Why We Have To Pay Teachers More


Everybody knows you have to pay teachers more.

It’s the sort of clickbait, easy Facebook sentence to announce to a nodding public. It’s common knowledge, but isn’t it weird how little common knowledge an amount to actual change? Climate change has already noticeably changed my Boston home for the worse, as proven through scientific fact and wacky anecdote alike, and we can’t do anything. That’s because in America the “common knowledge,” -and thus the common people- have no power to do, just the power to complain, to writhe, to talk about what should be over the oligarchical insistence of what is.


So, we all know we have to pay teachers more, but let’s talk about why. And it’s not for moral reasons, or because of fairness and banker salaries, but for the absolute selfish, obvious reason that better salaries get better workers.

Let me explain.

Working for moral reasons isn’t a burden we put on others. Nobody here is expecting bankers to work for free. We don’t talk about the inherent rewarding nature of working in a cafe, in graphic design, in advertising or architecture or whatever real jobs still exist these days. Nobody, certainly, is asking app developers to work for free. Some of that is supply in demand- yes, sure, I’m familiar with it- but some of it is structural attitude.

We expect so much from teachers that working cheap is considered part of the moral package. We value teaching as something outside the traditional purpose of employment so we make it outside the pay structure as well.

That is very, very dangerous.

It’s emotional extortion to expect me to do the right thing in the face of self interest. The same goes for teachers. If we’re telling our best and brightest in a society obsessed with personal ambition and all its trappings to sacrifice themselves for some vague notion of morality, guess what? They’re not going to be teaching.

I’m listening to Rihanna right now. Bitch better have my money.

Teaching, in the age of Uber and on-demand services, may become something wholly different. It may become fragmented, the “learn-online” world that, while technically possible, doesn’t seem to have a chance against the sheer mass of porn on here. But, I think it’s going to be devalued. Teaching isn’t something that can be so easily profited from. And here, if you can’t profit, why bother?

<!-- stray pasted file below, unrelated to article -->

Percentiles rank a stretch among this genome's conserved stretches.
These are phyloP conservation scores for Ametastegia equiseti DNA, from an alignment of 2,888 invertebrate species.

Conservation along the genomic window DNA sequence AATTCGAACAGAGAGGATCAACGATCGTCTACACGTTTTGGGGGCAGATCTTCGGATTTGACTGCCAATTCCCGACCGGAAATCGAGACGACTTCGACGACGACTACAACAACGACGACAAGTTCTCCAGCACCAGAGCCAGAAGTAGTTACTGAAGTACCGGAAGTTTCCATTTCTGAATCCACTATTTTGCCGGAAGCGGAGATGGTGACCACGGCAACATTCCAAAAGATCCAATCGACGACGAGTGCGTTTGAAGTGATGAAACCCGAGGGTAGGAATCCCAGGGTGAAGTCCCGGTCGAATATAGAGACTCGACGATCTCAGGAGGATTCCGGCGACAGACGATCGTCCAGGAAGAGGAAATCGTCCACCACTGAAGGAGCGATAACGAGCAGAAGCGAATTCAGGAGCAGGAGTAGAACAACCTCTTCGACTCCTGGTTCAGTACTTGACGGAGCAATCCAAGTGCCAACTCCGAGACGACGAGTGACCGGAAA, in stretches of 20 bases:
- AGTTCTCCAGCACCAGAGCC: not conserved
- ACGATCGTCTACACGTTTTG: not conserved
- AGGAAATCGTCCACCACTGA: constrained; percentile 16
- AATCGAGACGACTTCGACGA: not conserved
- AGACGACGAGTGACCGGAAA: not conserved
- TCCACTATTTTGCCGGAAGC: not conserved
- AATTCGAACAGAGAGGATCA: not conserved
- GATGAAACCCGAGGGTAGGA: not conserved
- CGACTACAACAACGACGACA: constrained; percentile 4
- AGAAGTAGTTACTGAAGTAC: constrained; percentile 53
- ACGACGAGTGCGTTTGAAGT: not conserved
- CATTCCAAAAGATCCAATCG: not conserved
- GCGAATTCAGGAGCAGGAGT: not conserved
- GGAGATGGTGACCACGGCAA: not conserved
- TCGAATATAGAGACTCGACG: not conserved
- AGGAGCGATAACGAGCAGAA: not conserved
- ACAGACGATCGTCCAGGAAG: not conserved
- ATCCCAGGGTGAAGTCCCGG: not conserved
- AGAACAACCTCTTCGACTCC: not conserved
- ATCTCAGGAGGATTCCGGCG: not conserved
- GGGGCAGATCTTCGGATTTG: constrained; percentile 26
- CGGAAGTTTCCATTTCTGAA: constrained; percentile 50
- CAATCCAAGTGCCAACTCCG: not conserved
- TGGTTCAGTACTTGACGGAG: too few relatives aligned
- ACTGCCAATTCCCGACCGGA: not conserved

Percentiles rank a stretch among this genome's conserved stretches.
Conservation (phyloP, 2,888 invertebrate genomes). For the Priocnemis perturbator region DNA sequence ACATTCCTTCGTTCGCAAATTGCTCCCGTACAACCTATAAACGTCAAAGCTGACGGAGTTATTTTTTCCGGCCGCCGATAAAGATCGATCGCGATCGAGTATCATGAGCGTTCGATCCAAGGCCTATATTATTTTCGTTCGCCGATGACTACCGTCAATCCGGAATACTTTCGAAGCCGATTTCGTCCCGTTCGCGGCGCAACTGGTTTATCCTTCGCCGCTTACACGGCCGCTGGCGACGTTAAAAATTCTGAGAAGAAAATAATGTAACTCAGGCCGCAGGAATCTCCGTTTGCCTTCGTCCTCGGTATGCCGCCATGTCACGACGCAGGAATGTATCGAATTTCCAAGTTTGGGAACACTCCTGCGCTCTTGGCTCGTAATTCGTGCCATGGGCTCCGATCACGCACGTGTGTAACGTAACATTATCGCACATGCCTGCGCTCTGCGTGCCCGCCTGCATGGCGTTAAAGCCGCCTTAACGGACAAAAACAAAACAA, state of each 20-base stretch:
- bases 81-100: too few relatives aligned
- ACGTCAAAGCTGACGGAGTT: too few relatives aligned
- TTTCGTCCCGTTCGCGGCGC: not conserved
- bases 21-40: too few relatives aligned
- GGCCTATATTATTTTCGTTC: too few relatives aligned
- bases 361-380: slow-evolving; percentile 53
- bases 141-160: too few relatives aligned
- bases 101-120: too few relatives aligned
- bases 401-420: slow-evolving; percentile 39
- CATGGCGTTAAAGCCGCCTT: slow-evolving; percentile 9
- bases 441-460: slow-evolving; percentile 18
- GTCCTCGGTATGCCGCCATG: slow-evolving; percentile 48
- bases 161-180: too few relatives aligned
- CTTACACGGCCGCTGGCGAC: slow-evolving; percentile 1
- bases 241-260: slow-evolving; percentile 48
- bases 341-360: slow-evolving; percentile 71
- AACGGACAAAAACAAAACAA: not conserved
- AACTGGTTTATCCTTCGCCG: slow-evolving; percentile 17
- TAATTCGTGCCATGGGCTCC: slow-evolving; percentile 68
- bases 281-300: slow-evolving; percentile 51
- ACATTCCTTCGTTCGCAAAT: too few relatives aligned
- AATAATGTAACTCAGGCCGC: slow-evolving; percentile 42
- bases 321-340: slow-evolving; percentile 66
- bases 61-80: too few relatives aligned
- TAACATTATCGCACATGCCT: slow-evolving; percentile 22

Teaching will become the refuge of the lazy, a “finding yourself” two-year TFA break taken while people wait for life to actually begin. Teaching will become the entitled “I guess” job for second-rate thinkers, myself included.

There will continue to be good teachers. There always have been, through every cultural insult, teachers who work 12 hour days, who innovate and care and buy supplies with their own money. But they will dry out like a reservoir. It’s unsustainable to hope that people are going to do what they should against all odds. People roll back to their baser natures.

You can’t pay rent in thank-you’s.

And so, humbly, I suggest that we raise the starting salary of teachers to $68,000 a year. There’s a non-working warplane that America bought for $1 Trillion dollars- that’s $1,000,000,000- so don’t tell me we don’t have the money for a substantial bump.

Still, $68k is a lot of money for a starting, standard salary. It will bring out opportunists. It will breed competition. It will turn a drought of career interest into a surplus. People will work harder and slackers like me won’t even get a chance to teach unless we step our game up. The barrier for entry will raise. People will work harder. Teachers who deserve success will get it. Teachers who don’t will be overtaken by the horde of talented, eager people no longer discouraged by a lower price-point. Pride and greed will finally pair up with dedication and morality.

Humanity is selfish. We may as well use our baser instincts to benefit the commons.